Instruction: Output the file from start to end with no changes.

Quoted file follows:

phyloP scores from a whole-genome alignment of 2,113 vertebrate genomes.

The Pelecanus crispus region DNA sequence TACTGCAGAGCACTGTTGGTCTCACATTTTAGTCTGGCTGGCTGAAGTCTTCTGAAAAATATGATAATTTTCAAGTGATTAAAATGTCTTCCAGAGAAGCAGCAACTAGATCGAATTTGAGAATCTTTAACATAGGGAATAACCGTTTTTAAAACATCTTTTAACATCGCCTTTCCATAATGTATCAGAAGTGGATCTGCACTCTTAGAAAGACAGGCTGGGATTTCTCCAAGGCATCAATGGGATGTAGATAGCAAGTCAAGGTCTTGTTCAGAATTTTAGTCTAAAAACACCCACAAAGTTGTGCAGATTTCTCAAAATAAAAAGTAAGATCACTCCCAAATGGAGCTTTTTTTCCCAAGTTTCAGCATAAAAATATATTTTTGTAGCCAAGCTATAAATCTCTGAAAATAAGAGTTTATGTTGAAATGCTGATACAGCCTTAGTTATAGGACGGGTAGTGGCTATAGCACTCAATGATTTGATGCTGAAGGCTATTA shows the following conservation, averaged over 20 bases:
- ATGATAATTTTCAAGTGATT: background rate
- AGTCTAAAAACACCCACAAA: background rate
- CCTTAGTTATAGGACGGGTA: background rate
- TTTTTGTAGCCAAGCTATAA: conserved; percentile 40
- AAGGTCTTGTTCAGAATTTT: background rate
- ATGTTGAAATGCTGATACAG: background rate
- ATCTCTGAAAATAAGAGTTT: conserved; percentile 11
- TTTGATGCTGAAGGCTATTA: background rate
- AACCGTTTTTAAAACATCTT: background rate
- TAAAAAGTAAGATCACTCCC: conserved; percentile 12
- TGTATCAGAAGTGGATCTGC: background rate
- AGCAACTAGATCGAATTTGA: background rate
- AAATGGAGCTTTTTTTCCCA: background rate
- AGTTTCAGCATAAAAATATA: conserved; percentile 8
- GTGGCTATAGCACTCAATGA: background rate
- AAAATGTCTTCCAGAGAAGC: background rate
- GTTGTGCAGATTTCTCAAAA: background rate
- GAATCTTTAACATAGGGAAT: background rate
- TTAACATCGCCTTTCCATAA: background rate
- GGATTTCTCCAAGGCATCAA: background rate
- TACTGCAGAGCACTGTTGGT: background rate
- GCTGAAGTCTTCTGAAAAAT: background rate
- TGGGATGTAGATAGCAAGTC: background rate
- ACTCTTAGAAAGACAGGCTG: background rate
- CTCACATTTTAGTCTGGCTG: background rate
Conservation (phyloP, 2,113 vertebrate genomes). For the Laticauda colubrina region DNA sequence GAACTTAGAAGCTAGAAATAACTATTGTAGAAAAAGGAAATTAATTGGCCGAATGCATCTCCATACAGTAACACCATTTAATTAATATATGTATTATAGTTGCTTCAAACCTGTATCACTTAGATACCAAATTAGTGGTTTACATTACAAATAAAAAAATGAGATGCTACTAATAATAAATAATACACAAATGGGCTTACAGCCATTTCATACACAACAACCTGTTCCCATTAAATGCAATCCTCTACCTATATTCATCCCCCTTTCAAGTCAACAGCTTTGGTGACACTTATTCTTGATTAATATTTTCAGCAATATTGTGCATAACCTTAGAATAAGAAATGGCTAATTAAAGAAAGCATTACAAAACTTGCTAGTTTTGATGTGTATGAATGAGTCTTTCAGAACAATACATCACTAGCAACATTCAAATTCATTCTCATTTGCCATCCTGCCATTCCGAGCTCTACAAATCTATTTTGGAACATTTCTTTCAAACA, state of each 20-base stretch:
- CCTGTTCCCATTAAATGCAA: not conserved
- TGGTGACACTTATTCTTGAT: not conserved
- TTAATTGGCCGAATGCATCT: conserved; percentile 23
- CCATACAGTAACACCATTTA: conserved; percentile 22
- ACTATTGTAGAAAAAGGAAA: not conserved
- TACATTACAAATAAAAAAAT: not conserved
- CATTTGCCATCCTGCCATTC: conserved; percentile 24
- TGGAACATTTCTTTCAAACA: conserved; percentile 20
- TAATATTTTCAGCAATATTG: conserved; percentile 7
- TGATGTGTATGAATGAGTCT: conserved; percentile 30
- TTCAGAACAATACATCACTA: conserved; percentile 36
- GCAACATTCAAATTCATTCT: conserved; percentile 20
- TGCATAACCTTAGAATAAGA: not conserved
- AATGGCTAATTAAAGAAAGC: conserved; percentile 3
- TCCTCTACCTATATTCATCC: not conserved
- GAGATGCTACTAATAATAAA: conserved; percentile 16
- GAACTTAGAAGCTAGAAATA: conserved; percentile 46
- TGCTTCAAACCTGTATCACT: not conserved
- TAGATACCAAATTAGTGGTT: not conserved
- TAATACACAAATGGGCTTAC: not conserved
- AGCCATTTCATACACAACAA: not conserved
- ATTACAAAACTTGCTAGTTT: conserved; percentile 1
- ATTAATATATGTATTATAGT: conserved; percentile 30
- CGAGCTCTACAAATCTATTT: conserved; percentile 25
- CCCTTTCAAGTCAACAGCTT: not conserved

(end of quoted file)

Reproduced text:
phyloP scores from a whole-genome alignment of 2,113 vertebrate genomes.

The Pelecanus crispus region DNA sequence TACTGCAGAGCACTGTTGGTCTCACATTTTAGTCTGGCTGGCTGAAGTCTTCTGAAAAATATGATAATTTTCAAGTGATTAAAATGTCTTCCAGAGAAGCAGCAACTAGATCGAATTTGAGAATCTTTAACATAGGGAATAACCGTTTTTAAAACATCTTTTAACATCGCCTTTCCATAATGTATCAGAAGTGGATCTGCACTCTTAGAAAGACAGGCTGGGATTTCTCCAAGGCATCAATGGGATGTAGATAGCAAGTCAAGGTCTTGTTCAGAATTTTAGTCTAAAAACACCCACAAAGTTGTGCAGATTTCTCAAAATAAAAAGTAAGATCACTCCCAAATGGAGCTTTTTTTCCCAAGTTTCAGCATAAAAATATATTTTTGTAGCCAAGCTATAAATCTCTGAAAATAAGAGTTTATGTTGAAATGCTGATACAGCCTTAGTTATAGGACGGGTAGTGGCTATAGCACTCAATGATTTGATGCTGAAGGCTATTA shows the following conservation, averaged over 20 bases:
- ATGATAATTTTCAAGTGATT: background rate
- AGTCTAAAAACACCCACAAA: background rate
- CCTTAGTTATAGGACGGGTA: background rate
- TTTTTGTAGCCAAGCTATAA: conserved; percentile 40
- AAGGTCTTGTTCAGAATTTT: background rate
- ATGTTGAAATGCTGATACAG: background rate
- ATCTCTGAAAATAAGAGTTT: conserved; percentile 11
- TTTGATGCTGAAGGCTATTA: background rate
- AACCGTTTTTAAAACATCTT: background rate
- TAAAAAGTAAGATCACTCCC: conserved; percentile 12
- TGTATCAGAAGTGGATCTGC: background rate
- AGCAACTAGATCGAATTTGA: background rate
- AAATGGAGCTTTTTTTCCCA: background rate
- AGTTTCAGCATAAAAATATA: conserved; percentile 8
- GTGGCTATAGCACTCAATGA: background rate
- AAAATGTCTTCCAGAGAAGC: background rate
- GTTGTGCAGATTTCTCAAAA: background rate
- GAATCTTTAACATAGGGAAT: background rate
- TTAACATCGCCTTTCCATAA: background rate
- GGATTTCTCCAAGGCATCAA: background rate
- TACTGCAGAGCACTGTTGGT: background rate
- GCTGAAGTCTTCTGAAAAAT: background rate
- TGGGATGTAGATAGCAAGTC: background rate
- ACTCTTAGAAAGACAGGCTG: background rate
- CTCACATTTTAGTCTGGCTG: background rate
Conservation (phyloP, 2,113 vertebrate genomes). For the Laticauda colubrina region DNA sequence GAACTTAGAAGCTAGAAATAACTATTGTAGAAAAAGGAAATTAATTGGCCGAATGCATCTCCATACAGTAACACCATTTAATTAATATATGTATTATAGTTGCTTCAAACCTGTATCACTTAGATACCAAATTAGTGGTTTACATTACAAATAAAAAAATGAGATGCTACTAATAATAAATAATACACAAATGGGCTTACAGCCATTTCATACACAACAACCTGTTCCCATTAAATGCAATCCTCTACCTATATTCATCCCCCTTTCAAGTCAACAGCTTTGGTGACACTTATTCTTGATTAATATTTTCAGCAATATTGTGCATAACCTTAGAATAAGAAATGGCTAATTAAAGAAAGCATTACAAAACTTGCTAGTTTTGATGTGTATGAATGAGTCTTTCAGAACAATACATCACTAGCAACATTCAAATTCATTCTCATTTGCCATCCTGCCATTCCGAGCTCTACAAATCTATTTTGGAACATTTCTTTCAAACA, state of each 20-base stretch:
- CCTGTTCCCATTAAATGCAA: not conserved
- TGGTGACACTTATTCTTGAT: not conserved
- TTAATTGGCCGAATGCATCT: conserved; percentile 23
- CCATACAGTAACACCATTTA: conserved; percentile 22
- ACTATTGTAGAAAAAGGAAA: not conserved
- TACATTACAAATAAAAAAAT: not conserved
- CATTTGCCATCCTGCCATTC: conserved; percentile 24
- TGGAACATTTCTTTCAAACA: conserved; percentile 20
- TAATATTTTCAGCAATATTG: conserved; percentile 7
- TGATGTGTATGAATGAGTCT: conserved; percentile 30
- TTCAGAACAATACATCACTA: conserved; percentile 36
- GCAACATTCAAATTCATTCT: conserved; percentile 20
- TGCATAACCTTAGAATAAGA: not conserved
- AATGGCTAATTAAAGAAAGC: conserved; percentile 3
- TCCTCTACCTATATTCATCC: not conserved
- GAGATGCTACTAATAATAAA: conserved; percentile 16
- GAACTTAGAAGCTAGAAATA: conserved; percentile 46
- TGCTTCAAACCTGTATCACT: not conserved
- TAGATACCAAATTAGTGGTT: not conserved
- TAATACACAAATGGGCTTAC: not conserved
- AGCCATTTCATACACAACAA: not conserved
- ATTACAAAACTTGCTAGTTT: conserved; percentile 1
- ATTAATATATGTATTATAGT: conserved; percentile 30
- CGAGCTCTACAAATCTATTT: conserved; percentile 25
- CCCTTTCAAGTCAACAGCTT: not conserved